Injectable steroids are injected into muscle tissue, not into the veins. They are slowly released from the muscles into the rest of the body, and may be detectable for months after last use. Injectable steroids can be oil-based or water-based. Injectable anabolic steroids which are oil-based have longer half-life than water-based steroids. Both steroid types have much longer half-lives than oral anabolic steroids. And this is proving to be a drawback for injectables as they have high probability of being detected in drug screening since their clearance times tend to be longer than orals. Athletes resolve this problem by using injectable testosterone early in the cycle then switch to orals when approaching the end of the cycle and drug testing is imminent.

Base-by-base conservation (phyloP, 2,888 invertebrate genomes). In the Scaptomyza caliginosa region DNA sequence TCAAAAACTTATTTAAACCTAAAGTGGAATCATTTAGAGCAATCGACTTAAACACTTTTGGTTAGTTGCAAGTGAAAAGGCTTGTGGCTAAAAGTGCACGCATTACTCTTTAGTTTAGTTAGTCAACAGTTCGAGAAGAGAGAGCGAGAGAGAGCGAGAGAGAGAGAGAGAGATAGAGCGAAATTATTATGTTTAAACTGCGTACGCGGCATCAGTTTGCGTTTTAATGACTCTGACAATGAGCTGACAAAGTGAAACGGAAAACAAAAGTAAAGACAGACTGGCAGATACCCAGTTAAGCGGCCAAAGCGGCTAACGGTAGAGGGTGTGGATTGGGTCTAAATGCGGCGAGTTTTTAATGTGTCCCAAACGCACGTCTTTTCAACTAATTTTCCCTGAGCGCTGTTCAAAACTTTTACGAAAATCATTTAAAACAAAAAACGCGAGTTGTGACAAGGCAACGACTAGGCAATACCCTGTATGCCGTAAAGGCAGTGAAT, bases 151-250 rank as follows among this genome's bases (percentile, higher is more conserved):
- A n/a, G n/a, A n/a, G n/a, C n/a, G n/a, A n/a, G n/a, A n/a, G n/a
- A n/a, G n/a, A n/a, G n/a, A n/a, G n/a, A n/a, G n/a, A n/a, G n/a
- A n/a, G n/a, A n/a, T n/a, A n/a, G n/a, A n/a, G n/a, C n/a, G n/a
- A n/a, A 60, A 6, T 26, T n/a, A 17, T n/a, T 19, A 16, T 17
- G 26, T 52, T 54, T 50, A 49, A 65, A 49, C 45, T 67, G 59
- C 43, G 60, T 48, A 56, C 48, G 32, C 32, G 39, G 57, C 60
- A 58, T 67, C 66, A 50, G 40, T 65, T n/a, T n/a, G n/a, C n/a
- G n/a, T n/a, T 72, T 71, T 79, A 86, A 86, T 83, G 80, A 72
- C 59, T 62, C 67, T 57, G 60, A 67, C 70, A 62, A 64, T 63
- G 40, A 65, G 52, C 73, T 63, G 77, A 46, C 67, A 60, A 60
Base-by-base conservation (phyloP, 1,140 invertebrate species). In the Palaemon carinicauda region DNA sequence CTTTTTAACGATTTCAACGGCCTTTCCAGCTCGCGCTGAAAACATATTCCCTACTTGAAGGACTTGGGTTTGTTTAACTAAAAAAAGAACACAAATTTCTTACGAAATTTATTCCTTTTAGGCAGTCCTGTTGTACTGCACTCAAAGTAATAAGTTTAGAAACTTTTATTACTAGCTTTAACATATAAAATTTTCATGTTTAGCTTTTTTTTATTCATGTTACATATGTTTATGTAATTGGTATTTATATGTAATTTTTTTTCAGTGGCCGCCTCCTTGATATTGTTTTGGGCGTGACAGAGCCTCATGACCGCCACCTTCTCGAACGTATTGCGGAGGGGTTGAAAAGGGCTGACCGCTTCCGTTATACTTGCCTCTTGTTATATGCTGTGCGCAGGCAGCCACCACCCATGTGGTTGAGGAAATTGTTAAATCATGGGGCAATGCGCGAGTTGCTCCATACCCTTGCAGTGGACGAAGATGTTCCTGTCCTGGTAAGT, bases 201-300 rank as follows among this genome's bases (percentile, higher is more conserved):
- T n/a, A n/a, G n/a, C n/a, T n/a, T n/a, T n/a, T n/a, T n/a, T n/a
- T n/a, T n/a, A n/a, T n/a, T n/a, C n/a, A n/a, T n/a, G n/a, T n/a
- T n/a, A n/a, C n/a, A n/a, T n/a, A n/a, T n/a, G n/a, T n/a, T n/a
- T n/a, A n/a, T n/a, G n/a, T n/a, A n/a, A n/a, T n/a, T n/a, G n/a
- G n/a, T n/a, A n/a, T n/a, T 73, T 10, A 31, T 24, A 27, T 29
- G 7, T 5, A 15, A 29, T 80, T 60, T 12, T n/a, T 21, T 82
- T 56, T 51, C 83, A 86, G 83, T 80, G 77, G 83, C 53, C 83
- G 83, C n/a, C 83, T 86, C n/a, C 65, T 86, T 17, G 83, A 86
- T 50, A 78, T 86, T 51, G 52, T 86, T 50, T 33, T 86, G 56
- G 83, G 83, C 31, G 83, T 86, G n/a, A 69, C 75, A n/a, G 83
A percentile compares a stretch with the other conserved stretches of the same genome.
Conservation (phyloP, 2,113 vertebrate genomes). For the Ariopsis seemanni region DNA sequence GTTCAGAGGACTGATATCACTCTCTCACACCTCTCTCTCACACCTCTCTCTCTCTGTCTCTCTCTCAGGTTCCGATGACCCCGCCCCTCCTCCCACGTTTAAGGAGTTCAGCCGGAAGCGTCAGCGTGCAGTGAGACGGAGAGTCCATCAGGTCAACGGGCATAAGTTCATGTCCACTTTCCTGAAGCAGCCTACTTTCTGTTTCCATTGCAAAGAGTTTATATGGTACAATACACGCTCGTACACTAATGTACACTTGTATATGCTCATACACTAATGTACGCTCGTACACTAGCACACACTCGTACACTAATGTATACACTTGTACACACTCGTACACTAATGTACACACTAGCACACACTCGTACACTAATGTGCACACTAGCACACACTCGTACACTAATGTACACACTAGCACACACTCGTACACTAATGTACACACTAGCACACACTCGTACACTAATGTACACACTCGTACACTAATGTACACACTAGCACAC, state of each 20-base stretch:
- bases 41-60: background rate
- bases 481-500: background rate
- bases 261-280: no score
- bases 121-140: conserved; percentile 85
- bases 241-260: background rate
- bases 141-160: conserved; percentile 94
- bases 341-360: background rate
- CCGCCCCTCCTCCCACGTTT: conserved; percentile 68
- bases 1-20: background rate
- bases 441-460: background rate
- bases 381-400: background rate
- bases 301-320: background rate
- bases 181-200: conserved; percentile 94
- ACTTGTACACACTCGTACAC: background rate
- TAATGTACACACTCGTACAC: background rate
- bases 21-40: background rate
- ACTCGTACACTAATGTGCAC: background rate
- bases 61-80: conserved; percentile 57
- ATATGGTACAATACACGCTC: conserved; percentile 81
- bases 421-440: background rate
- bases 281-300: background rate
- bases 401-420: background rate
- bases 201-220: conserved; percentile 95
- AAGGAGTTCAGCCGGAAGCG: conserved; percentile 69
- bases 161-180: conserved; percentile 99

Reasons for treatment of bladder stones include recurring symptoms and risk of urinary tract obstruction. Some stones can be dissolved using dietary modifications and/or medications. Small stones in female dogs may possibly be removed by urohydropropulsion , a nonsurgical procedure. Urohydropropulsion is performed under sedation by filling the bladder with saline through a catheter, holding the dog vertically, and squeezing the bladder to expel the stones through the urethra. Bladder stones can be removed surgically by a cystotomy , opening of the bladder. Stones lodged in the urethra can often be flushed into the bladder and removed, but sometimes a urethrotomy is necessary. In male dogs with recurrent urinary tract obstruction a scrotal urethrostomy creates a permanent opening in the urethra proximal to the area where most stones lodge, behind the os penis . In male cats, stones lodge where the urethra narrows in the penis. Recurrent cases can be treated surgically with a perineal urethrostomy , which removes the penis and creates a new opening for the urethra.